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Fishing for prosperity

By Ma Zhenhuan| China Daily| Updated: July 11, 2022 L M S


Farmers in Qingtian county, Zhejiang province plant rice in the paddy fields. [Photo provided to China Daily]

Long history of aqua-farming hooks villages to a greater income, Ma Zhenhuan reports in Hangzhou.

Wu Lizhen used to make a living by fishing along with her husband in Longxian village, Lishui, East China's Zhejiang province. The villagers relied on their catch to eke out a living in the past.

But Wu's life began to take a major turn on the road to progress in June 2005, when she was selected to represent the fishermen and women of Fangshan township in Qingtian county, where the village is, at an expert seminar of the UN's Food and Agriculture Organization (FAO).

Then, she started to receive training and support, and began a project in which she planted rice, raised fish, and made delicious dishes to attract tourists.

A few years later, this model based on rice-fish farming provides Wu's family a good, stable income on top of income from the yields. Her business income annually now is more than 1 million yuan ($150,000).

"I came back from France and worked as a farmer for 15 years," says Jin Yuepin, chairman of Zhejiang Fangyuan Ecological Agriculture Development Co Ltd, who received a Model Farmers award by the FAO in 2014 for his contribution to producing safe and green fish food, increasing villagers' incomes, and inheriting traditional agriculture.


Fish are the theme of folk songs, dances and festival celebrations in Qingtian. [Photo provided to China Daily]

From being a manager in a restaurant overseas and a Chinese returnee to becoming a village official and an agricultural specialist, Jin has devoted himself to the welfare of villagers and starting them on the road to common prosperity.

Jin, a pioneer of aquaculture in rice paddies in the county, says mountainside villagers in his hometown plow and weed paddy fields with the same attention to detail as required in carving jade.

"Rice-fish farming in Qingtian is a typical way of ecological agricultural production," Jin adds.

This rice-fish aquaculture system has fed local people for more than 1,300 years, he says.

Fish are raised in rice paddies, saving space and labor so farmers can produce more crops and fish, while rice can also provide the shade and bait for fish.

Jin says the rice grown in this way has high nutritional value while the fish are soft and delicious to eat.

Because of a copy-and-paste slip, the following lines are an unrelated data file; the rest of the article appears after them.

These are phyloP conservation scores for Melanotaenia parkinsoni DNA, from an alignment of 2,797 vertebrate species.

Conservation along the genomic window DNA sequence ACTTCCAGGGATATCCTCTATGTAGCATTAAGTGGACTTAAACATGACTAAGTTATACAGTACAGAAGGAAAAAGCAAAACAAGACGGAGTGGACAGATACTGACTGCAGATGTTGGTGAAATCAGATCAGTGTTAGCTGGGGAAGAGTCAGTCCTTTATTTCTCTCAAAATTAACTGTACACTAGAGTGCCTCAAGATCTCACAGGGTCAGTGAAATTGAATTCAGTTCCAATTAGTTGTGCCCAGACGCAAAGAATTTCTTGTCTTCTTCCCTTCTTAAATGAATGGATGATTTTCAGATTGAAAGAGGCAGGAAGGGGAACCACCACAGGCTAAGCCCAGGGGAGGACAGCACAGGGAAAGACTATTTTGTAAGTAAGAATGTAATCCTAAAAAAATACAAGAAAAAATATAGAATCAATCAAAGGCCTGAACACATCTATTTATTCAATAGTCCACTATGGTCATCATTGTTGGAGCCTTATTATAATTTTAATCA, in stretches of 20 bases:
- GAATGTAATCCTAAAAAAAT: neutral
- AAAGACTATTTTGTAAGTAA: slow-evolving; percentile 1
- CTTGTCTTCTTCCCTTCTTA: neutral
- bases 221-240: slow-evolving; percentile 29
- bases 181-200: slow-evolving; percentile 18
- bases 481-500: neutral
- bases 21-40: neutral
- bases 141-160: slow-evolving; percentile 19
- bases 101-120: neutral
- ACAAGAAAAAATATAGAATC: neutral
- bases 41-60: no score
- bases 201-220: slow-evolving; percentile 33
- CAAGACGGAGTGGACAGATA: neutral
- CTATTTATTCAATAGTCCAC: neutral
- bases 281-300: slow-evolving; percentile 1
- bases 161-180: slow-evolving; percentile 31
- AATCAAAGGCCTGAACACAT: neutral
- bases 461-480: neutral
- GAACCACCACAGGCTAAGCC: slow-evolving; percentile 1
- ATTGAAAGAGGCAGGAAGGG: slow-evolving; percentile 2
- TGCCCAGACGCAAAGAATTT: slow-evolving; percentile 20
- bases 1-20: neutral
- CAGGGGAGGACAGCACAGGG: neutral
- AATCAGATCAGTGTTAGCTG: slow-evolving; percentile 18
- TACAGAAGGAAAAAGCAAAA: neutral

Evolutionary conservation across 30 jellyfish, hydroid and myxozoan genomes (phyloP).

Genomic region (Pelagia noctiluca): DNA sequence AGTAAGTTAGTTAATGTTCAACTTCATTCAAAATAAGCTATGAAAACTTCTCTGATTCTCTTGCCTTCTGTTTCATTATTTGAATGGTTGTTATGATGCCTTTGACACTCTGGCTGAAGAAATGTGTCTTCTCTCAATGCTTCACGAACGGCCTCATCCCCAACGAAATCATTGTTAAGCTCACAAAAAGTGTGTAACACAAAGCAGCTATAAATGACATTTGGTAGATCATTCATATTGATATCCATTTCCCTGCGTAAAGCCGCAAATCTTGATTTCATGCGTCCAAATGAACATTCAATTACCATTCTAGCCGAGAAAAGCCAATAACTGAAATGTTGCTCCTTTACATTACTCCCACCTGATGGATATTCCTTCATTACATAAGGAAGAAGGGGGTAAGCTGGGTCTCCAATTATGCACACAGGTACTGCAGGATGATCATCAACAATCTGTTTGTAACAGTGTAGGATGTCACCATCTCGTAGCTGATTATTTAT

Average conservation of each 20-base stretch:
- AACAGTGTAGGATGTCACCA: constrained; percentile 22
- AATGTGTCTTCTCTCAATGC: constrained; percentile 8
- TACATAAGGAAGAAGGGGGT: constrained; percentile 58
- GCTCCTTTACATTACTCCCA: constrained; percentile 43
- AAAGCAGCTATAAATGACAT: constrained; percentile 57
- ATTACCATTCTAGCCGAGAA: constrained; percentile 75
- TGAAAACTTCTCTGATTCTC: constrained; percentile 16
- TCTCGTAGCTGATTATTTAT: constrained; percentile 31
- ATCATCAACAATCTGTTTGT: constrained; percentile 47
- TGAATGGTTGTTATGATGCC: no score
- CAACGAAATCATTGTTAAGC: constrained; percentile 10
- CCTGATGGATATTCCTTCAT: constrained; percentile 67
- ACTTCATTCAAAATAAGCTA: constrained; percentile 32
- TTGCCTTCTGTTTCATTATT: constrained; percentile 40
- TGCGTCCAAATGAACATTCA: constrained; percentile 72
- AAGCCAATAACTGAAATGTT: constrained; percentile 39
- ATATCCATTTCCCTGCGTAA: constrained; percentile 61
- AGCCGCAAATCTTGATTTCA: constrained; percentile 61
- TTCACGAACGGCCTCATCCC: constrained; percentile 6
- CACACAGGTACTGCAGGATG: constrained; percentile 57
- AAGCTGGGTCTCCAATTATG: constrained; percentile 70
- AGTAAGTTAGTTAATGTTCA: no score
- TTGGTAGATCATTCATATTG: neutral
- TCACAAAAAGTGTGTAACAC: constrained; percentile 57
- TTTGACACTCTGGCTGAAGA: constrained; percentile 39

Songshuxia, Jin's native village in Fangshan, covers an area of 3.86 square kilometers, with a registered population of more than 1,725 people, of which 370 people live in the village. Nearly 90 percent are elderly.


Fish are the theme of folk songs, dances and festival celebrations in Qingtian. [Photo provided to China Daily]

In the past, the villagers had no other income except for raising fish due to the remote location. In 2016, Jin started a project to develop rice-fish farming, which trains more than 100 locals, especially older people, and gives them technical support.

Fish larvae are also provided. The villagers are responsible for raising fish, and Jin purchases fresh fish and other agricultural products and sells them in the market outside.

"No chemical fertilizers and pesticides are allowed here," Jin says, adding that the rice in Qingtian is good food for the fish, and the fish in turn fertilize the soil for the rice that is tasty and glutinous.

Jin has designed the outer packaging and logo of the fish products, applied for certification, and invented a portable vacuum bag that can effectively extend the lives of fish to over 100 hours since they were caught. Fresh fish are put into the bags filled with water and transported to the airport in Shanghai by a truck equipped with an oxygen pump. Then the fish are exported to Spain and Italy.

In 2021, the symbiotic aquaculture system in Qingtian produced an average rice yield of 480 kilograms per 0.07 hectare, and the total output value of rice and fish reached 265 million yuan.

Wu and Jin are just two of a growing number of rural residents in Fangshan who are benefiting from aquaculture, as well as the measures to protect the agricultural heritage of the country.

In 2005, the aquaculture system in Qingtian was designated by the FAO as one of the first batches of the "globally important agricultural heritage "protection pilots.


Fish are the theme of folk songs, dances and festival celebrations in Qingtian but two buffaloes show that there are other aspects to agriculture. [Photo provided to China Daily]

"The protection of agricultural heritage depends on local farmers, so it is necessary to make them culturally confident and conscious, so that they are willing to protect the culture," says Min Qingwen, a researcher at the Institute of Geographic Sciences and Natural Resources Research, Chinese Academy of Sciences.

"They can be supported by policies, technological assistance and market development, so that they can truly benefit from agriculture."

Maria Helena Semedo, FAO deputy director-general, says: "The agricultural heritage with global importance has demonstrated its enormous potential for sustainable agricultural models through the approaches of ecological agriculture. Taking advantage of the original characteristics of agricultural systems can inject new vitality into rural areas and promote rural development."

A Qingtian rice-fish museum, covering 4,057 square meters, is under construction in Fangshan.

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